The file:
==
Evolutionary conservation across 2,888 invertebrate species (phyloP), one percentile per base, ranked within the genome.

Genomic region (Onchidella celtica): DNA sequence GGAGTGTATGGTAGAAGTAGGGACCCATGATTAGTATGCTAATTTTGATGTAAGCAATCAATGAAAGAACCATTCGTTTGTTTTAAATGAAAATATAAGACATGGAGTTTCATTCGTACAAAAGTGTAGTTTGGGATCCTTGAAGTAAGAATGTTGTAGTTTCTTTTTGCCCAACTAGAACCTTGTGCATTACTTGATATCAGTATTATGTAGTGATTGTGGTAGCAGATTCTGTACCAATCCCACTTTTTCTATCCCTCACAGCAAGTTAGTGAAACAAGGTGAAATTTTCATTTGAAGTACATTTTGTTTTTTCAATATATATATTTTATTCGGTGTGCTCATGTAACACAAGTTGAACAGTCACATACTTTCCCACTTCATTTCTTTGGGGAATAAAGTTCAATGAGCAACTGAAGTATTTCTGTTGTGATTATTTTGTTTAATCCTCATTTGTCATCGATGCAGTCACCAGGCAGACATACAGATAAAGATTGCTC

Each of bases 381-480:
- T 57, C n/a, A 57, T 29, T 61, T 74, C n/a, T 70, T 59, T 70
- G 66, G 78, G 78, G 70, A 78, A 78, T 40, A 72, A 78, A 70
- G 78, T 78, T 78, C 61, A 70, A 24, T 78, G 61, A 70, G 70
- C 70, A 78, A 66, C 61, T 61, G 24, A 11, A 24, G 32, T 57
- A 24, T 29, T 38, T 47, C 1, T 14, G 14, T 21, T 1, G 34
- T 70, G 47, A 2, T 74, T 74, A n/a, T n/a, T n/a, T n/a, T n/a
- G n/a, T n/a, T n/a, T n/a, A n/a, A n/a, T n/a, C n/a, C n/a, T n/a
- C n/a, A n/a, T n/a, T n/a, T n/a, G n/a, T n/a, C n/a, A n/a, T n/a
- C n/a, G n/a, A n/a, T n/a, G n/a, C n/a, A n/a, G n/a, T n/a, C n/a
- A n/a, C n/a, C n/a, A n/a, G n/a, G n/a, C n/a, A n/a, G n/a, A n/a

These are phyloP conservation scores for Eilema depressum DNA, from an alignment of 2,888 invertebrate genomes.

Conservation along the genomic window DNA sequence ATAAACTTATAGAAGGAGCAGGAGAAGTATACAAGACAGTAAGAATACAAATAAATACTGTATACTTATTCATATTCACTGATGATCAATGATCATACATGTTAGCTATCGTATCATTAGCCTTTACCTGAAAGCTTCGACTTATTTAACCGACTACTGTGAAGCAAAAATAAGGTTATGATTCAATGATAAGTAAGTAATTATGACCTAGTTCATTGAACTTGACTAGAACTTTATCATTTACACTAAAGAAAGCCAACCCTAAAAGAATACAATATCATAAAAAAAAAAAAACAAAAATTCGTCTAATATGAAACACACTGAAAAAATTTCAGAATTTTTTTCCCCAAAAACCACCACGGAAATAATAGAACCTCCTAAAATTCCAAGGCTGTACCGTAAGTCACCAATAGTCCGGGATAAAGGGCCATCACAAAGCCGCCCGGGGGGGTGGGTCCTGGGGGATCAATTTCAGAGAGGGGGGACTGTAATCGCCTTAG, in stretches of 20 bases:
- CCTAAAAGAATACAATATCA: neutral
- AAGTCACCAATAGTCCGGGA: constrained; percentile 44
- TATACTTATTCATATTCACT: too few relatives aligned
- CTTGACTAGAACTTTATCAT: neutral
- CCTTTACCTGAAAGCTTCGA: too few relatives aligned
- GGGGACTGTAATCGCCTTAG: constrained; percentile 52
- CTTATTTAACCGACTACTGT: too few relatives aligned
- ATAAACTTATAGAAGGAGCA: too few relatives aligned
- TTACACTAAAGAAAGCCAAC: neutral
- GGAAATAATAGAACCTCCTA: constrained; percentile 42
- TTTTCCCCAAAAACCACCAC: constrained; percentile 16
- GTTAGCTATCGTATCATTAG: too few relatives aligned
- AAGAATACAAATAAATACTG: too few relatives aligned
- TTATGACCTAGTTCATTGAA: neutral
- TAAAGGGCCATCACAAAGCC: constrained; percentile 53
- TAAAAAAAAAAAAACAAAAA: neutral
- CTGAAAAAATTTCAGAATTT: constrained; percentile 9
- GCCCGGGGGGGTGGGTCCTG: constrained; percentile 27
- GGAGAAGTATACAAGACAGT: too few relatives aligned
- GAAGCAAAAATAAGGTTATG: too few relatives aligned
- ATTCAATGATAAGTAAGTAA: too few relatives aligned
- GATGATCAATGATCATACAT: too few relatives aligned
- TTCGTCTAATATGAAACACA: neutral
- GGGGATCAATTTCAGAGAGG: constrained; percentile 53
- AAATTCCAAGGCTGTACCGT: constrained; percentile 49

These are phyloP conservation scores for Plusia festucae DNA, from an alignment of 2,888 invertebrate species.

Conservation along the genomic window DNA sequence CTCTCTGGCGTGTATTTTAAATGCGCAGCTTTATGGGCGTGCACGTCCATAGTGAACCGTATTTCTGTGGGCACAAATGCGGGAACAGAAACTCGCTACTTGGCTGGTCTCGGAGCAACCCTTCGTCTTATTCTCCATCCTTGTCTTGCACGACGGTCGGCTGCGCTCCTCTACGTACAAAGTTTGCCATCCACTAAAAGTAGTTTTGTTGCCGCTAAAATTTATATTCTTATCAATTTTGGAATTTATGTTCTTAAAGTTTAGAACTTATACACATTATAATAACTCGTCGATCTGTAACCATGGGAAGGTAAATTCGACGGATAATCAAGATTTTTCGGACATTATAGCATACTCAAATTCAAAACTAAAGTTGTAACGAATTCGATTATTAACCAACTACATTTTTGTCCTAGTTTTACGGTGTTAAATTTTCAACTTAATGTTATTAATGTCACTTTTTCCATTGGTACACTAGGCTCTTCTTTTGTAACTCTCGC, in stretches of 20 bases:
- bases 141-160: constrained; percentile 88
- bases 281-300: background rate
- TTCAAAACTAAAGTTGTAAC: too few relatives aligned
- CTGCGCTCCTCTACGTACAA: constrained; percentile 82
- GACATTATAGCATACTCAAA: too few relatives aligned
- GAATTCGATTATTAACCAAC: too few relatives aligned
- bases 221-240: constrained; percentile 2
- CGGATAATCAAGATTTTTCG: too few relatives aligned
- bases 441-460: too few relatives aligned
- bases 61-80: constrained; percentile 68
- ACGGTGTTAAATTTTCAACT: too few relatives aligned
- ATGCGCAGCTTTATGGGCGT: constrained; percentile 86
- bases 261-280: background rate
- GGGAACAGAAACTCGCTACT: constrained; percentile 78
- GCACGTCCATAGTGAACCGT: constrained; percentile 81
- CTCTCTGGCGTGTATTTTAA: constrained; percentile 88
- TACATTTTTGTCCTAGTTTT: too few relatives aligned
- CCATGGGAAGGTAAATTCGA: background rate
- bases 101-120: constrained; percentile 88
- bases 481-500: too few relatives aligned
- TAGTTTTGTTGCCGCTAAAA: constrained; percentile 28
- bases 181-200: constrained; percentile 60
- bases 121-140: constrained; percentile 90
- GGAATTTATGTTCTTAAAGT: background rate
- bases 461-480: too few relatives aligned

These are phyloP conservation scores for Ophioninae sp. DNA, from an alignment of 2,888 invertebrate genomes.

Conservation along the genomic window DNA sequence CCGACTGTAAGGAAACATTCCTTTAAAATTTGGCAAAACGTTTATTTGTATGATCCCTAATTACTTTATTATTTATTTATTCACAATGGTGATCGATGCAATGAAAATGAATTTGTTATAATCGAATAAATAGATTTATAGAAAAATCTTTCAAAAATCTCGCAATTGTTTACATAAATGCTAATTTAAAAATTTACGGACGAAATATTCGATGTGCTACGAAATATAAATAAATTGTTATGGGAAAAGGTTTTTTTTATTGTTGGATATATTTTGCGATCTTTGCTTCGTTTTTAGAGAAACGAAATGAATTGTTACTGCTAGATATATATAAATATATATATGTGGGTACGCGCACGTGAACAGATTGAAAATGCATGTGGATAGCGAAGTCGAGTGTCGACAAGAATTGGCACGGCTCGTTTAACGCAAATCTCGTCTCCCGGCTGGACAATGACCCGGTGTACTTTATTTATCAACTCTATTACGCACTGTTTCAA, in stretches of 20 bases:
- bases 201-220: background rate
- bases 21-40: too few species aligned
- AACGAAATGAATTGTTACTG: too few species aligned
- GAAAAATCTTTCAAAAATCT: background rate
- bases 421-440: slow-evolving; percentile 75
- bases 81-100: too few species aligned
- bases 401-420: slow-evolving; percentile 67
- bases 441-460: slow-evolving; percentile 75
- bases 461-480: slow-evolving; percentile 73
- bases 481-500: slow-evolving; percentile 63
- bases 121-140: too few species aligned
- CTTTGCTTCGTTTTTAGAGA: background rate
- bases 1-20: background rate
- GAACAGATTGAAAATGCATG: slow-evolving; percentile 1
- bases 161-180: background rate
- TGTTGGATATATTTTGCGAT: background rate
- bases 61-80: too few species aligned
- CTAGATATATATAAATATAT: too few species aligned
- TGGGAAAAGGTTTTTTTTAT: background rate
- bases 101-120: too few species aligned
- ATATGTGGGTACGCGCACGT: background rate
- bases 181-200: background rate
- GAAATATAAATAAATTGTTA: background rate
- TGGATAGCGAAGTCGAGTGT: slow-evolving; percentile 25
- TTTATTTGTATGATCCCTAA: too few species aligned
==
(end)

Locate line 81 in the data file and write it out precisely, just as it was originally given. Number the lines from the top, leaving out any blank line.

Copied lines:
- CTTTGCTTCGTTTTTAGAGA: background rate